A DI or direct input device, Solid Studio allows you to record direct to DAW, play through a PA system or into a FRFR (full-range flat-response) speaker. Using the IR (impulse response) of a particular speaker cabinet, tube amp, mic and its placement you can zero in on various and different tones to help sculpt an ideal sound and at a very reasonable price of only $199 USD. Besides the typical XLR balanced output and a quarter-inch jack input/output, there also is a ‘through,’ so that you can have a dry line out to a different source. Included is access to eight different classic cabinet types from Fender, Marshall, Roland, Vox and Celestion (Vintage 30s and Greenbacks). There are eight microphone types (from Shure, Sennheiser, Neumann, Royer and AKG), three mic positions (center, mid and edge) and three tube types (EL34, 6V6 and EL84). In sum, there are dozens of options to coordinate with your gear’s characteristics to achieve the tone you want for recording or live play. You also have access to a Power Amp option, which is very helpful when working with pedals only (and no preamp) for a bigger more polished sound; an option that includes Master volume, Drive and Presence. The NUX Solid Studio also has a USB output for firmware updates. I would have appreciated 1-2 fewer Fender option and 1-2 higher-gain options, e.g., Mesa or Friedman cabs.

Solid Studio requires some experimentation, since your choices depend on the gear (e.g., pedals, guitar pickups, etc.) you use. With the Roland Jazz Chorus 112 working so well for my clean tones, I start with that selection, although I will zip through the other cabinets to hear what they have to offer. Likewise, my dirty tones start with the Marshall 1960 cab and then I will try the others in case there is a better choice (the Fender Bassman cab seems to work well with clean and dirty, for example). My mic selection often is the Sennheiser MD421 as it offers a good amount of thickness and clarity (I may want a thinner sound or even a heavier sound and may select a different mic as I go through the fine-tuning). The next step is to select my tubes. EL34s are heavier with a bigger crunch, 6V6 have a warmer sound, and the EL84s are brighter with more high ends. I often select the EL34s, but I do have some drive pedals that have more punch and grain with the 6V6 tubes. The microphone selections vary significantly, with some producing a deeper and thicker response, whereas others are ‘lighter’ with more clarity, any of which can be used to coordinate with dark pickups/pedals vs. bright pickups/pedals. Likewise, mic placement makes a difference as having a center position translates into more high-ends, a mid position more mids and an edge position more bass. Double tracking your guitar (so that one is center and the other either mid or edge, with the same or different mic) can produce a very unique and multi-dimensional sound.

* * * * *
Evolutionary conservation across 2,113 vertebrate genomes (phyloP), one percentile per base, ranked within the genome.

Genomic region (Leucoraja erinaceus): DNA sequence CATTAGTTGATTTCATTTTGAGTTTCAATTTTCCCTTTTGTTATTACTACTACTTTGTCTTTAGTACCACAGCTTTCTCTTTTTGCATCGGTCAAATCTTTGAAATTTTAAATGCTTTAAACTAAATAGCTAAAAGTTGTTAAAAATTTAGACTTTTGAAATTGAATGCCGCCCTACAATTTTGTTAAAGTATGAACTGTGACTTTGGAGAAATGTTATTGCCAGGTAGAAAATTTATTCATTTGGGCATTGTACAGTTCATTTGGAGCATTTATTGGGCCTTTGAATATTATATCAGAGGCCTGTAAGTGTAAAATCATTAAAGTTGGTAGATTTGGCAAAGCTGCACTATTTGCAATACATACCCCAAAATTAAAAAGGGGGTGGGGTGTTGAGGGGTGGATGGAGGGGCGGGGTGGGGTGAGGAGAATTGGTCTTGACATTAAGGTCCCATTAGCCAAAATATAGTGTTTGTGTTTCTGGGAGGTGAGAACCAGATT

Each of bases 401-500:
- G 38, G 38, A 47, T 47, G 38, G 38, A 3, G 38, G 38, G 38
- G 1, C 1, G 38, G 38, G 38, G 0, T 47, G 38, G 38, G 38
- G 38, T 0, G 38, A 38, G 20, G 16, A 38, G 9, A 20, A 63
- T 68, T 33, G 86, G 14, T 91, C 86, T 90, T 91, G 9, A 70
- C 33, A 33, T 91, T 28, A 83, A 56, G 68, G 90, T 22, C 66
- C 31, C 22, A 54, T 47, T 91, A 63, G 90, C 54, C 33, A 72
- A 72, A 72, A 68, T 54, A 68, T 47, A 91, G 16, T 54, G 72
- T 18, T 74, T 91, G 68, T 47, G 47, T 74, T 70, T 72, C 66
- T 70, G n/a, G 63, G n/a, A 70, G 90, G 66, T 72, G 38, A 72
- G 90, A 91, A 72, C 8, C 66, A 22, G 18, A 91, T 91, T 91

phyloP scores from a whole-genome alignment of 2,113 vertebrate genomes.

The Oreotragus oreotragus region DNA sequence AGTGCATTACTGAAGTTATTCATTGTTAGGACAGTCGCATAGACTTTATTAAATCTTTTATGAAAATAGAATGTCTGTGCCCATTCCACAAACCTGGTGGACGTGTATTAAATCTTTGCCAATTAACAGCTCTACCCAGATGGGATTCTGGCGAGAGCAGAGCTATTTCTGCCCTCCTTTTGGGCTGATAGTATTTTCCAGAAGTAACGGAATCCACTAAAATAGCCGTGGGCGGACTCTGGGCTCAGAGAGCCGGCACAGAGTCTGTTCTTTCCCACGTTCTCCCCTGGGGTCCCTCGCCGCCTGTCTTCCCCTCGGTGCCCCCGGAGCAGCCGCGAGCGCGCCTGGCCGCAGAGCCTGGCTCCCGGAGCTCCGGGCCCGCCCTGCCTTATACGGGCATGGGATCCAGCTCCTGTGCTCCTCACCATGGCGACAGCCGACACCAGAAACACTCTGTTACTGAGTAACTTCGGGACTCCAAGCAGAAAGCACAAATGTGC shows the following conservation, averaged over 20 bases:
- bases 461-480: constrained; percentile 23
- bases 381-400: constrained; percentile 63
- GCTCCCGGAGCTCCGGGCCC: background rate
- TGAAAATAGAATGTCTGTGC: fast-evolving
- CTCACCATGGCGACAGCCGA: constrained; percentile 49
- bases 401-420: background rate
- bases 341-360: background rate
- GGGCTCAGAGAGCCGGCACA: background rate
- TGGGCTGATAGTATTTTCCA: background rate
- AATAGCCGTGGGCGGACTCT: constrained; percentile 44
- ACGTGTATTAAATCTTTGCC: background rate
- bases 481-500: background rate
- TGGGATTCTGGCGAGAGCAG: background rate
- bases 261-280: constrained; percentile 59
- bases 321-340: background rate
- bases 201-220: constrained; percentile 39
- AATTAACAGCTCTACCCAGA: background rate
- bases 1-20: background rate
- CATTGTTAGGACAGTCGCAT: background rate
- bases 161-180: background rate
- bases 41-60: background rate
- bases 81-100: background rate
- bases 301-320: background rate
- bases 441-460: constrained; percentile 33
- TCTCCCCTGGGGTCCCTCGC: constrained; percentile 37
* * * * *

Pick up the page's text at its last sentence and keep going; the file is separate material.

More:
A medium-sized pedal, Solid Studio measures about 105 mm (L) x 115mm (W) x 58mm (H) with knobs (4.1 x 4.5 x 2.3 inches). The heavy-duty metal chassis has powder coated dark blue paint with white graphics. The five knobs (Cab, Mic, Master, Drive and Presence) feel of heavy plastic and will withstand normal use and abuse. The two toggle switches that control tube type and mic placement are solid when flipped and located toward the back of the pedal, sandwiched between the largest two knobs. All knobs have exceptional quality pots (smooth and very solid when turned without any static or noise). The two soft footswitches (Cab on/off [bypass] and Amp) are solid in feel. The cable input/output, power supply, etc., are located in the back, saving on pedalboard space and keeping any cable inserts away from a stomping foot. The larger XLR cable output is located on the left side. Solid Studio does not run on batteries and requires a 9VDC power supply while requiring 240mA of power.

Authentic Sounding with a Wide Array of Guitar and Bass Cabinets (Hotone Audio - OMNI IR)

By MGR/Brian Johnston, 20/08/2019
The sound you produce (using the same gear) with a 1x12 cabinet as opposed to a 4x10 cabinet can be significantly different and particularly when comparing a Fender cabinet to a Marshall or MESA – each company has its own flair and uniqueness that can sound great with one type of guitar or a slew of pedals, and yet sound mediocre with other gear.